He wanted to beat Tiger Woods. But he was able to discipline his thinking enough to shove that thought out of his field of focus, along with all other distracting ideas. He thought only of seeing the target he wanted and letting the putt roll. That was why he made the putt. I recount it because it shows so much about the subject of this book -- loving putting, enjoying putting, making putts, making putts that matter, making putts to win. In the pages that follow, I'm going to use Billy's story, and the stories of many other golfers, on and off the professional tours, to tell you how to become a good putter, even a great putter.

I offer this assurance to you: If you can absorb the principles in this book and put them into practice the way Billy Mayfair did, you are going to become a much better putter than most of the people around you, unless, by chance, the people around you are the other members of the Ryder Cup team. You're never going to putt worse than decently. And on your good days, you will putt very well indeed.

Most golf instruction books pay scant attention to putting.

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They start with the fundamentals of the full swing. They add putting as an afterthought. Some of the classics of instructional literature don't even address putting. I never thought about golf that way, in part because I came to golf after years spent in other sports. As a kid and a college student, I played basketball and lacrosse. As the director of sports psychology at the University of Virginia, I coached athletes in the gamut of intercollegiate sports.

Twenty years ago, when golfers started coming to me and asking for help with their game, I was able to look at golf with relatively fresh eyes. I knew that in any sport, there were fundamental skills that good coaches emphasized in their teaching and insisted their players execute.

In basketball, for instance, I knew that every great team had a good attitude, rebounded well, played defense well, and shot free throws well. Those skills separated them from the merely good teams and the less-than-good ones. A merely good team wins on nights when its shooters are hot. Great teams win on nights when they don't shoot well, because they always play defense, rebound, and shoot free throws.

And they always take the floor with a good attitude. When I started studying golfers, it became immediately apparent to me that good putting was the functional equivalent of good defense, good rebounding, and good shooting from the foul line. I noticed that even the great players didn't bring their best swings to the course more than half the time. But the great ones almost always found ways to turn in a low score anyway. They did it with their short game and their putting.

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When I started working with golfers, I insisted that they spend a lot of time developing imagination and touch with their scoring clubs, their wedges and putters. At the time, this was not a fashionable view among golf instructors. Most instructors had spent their lives trying to figure out the full swing.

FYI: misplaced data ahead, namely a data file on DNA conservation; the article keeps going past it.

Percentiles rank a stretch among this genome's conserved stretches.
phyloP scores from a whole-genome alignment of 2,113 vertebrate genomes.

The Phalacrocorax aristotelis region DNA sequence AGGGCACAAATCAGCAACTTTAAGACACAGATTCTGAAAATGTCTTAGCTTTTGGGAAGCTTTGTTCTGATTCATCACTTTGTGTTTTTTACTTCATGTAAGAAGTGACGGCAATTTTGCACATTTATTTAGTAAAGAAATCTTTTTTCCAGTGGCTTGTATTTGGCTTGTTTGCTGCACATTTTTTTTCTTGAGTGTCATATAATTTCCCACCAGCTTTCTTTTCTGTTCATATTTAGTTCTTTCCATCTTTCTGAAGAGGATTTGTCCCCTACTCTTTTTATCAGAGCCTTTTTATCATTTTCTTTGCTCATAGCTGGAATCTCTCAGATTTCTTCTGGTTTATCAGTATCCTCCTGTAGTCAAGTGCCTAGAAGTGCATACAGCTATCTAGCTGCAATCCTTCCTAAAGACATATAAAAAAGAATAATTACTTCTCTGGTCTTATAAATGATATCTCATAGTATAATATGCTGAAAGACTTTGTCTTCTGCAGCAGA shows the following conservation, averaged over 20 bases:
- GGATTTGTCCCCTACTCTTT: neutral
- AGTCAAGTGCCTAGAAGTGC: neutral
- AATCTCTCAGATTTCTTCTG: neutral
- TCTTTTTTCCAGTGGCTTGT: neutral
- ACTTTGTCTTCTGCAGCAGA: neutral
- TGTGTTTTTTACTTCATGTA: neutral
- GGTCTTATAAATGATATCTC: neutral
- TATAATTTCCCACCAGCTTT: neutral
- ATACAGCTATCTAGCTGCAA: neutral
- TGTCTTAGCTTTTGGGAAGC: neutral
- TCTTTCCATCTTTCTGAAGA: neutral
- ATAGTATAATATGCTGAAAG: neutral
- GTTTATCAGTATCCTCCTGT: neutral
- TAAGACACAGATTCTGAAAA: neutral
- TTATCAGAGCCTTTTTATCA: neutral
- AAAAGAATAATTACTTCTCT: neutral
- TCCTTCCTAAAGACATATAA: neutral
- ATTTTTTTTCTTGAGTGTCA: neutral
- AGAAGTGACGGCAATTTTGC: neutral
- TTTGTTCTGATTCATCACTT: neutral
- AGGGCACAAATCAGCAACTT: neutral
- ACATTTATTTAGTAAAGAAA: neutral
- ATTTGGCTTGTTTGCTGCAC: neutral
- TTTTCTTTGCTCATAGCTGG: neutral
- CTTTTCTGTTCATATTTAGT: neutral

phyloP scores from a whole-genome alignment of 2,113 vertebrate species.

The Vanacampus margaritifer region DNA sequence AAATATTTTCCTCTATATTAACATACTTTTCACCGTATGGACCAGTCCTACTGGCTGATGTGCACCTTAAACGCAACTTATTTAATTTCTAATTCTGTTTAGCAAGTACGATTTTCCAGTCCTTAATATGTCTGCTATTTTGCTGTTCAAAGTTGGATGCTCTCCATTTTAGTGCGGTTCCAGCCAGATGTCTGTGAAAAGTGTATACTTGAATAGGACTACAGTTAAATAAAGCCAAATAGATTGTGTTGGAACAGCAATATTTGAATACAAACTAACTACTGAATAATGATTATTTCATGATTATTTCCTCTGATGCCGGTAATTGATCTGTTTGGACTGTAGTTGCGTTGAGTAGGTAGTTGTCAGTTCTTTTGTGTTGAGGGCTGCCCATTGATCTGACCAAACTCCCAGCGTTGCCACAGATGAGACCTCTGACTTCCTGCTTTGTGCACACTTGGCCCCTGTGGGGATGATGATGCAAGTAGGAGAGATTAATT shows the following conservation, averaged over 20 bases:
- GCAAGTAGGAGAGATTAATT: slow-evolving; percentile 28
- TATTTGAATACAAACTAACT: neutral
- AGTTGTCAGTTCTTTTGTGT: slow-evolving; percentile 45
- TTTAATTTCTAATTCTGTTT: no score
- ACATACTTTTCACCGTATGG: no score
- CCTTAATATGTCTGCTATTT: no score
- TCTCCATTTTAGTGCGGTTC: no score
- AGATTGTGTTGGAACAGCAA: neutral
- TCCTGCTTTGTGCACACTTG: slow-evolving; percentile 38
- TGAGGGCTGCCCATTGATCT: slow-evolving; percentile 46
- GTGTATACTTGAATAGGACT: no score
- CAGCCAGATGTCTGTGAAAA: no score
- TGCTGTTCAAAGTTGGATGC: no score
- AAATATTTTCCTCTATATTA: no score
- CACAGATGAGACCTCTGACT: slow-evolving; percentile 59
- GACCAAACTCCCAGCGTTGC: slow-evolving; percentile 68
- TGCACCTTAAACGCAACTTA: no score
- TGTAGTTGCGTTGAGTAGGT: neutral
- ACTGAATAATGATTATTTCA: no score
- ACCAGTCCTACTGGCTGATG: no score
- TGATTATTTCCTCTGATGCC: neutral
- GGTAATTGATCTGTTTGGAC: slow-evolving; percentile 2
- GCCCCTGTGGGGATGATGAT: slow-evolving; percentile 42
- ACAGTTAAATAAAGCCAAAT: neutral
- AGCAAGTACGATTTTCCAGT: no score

They were in love with the mechanics of the driver and the seven-iron. That's what they wanted to teach, and that's what they encouraged their pupils to practice. That emphasis has shifted in the past two decades, though not necessarily because of my influence.

It's the simple logic of the game. No matter how skilled you are with the long clubs, you're going to make roughly 40 percent of your shots with your putter.

Everybody out there can hit the ball well when he or she is on. The putting game is the place to look if you want to get a competitive advantage, to shave the stroke or so per round that makes the difference between making cuts and missing cuts, between winning tournaments and not winning them.

The rule applies no matter what type of golf you play. If you're an average male player who keeps a handicap, you generally shoot in the high 80s or low 90s. Once in a while you make a routine par, hitting your driver into the fairway, your iron onto the green, and getting down in two putts. Far more often, you're around the green in regulation figures, but you're not on it. To make par, you need to wedge the ball onto the green and make a putt.

Most often, you don't do that. You probably three-putt more often than you get up and down. But if you putted well, your scores would drop. In fact, good players know that putting accounts for even more of their success or failure than the strokes on the scorecard would indicate.

Seve Ballesteros once explained that on days when he felt that his putting was on, when he could count on getting the ball into the hole when he had to, his whole game changed. Off the tee and on his approach shots, good putting gave him a cocky, go-for-broke attitude that was essential to the production of his best shots. He could afford to be cocky because he knew his putter would rescue him when he made a mistake.

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Conversely, when Seve felt his putting was off, his whole game suffered. He got tight and careful with his long clubs. He started trying to steer the ball. His good shots turned mediocre and his bad shots turned disastrous.

Good putting helps your golf game the way a strong foundation works for a house. If you putt well, it's easier to hit your wedges and chips. If you can hit your wedges and chips, you'll hit your irons more freely.

And if you're confident about your irons, it will help your tee shots. I like to see players not only accept the importance of putting but revel in it.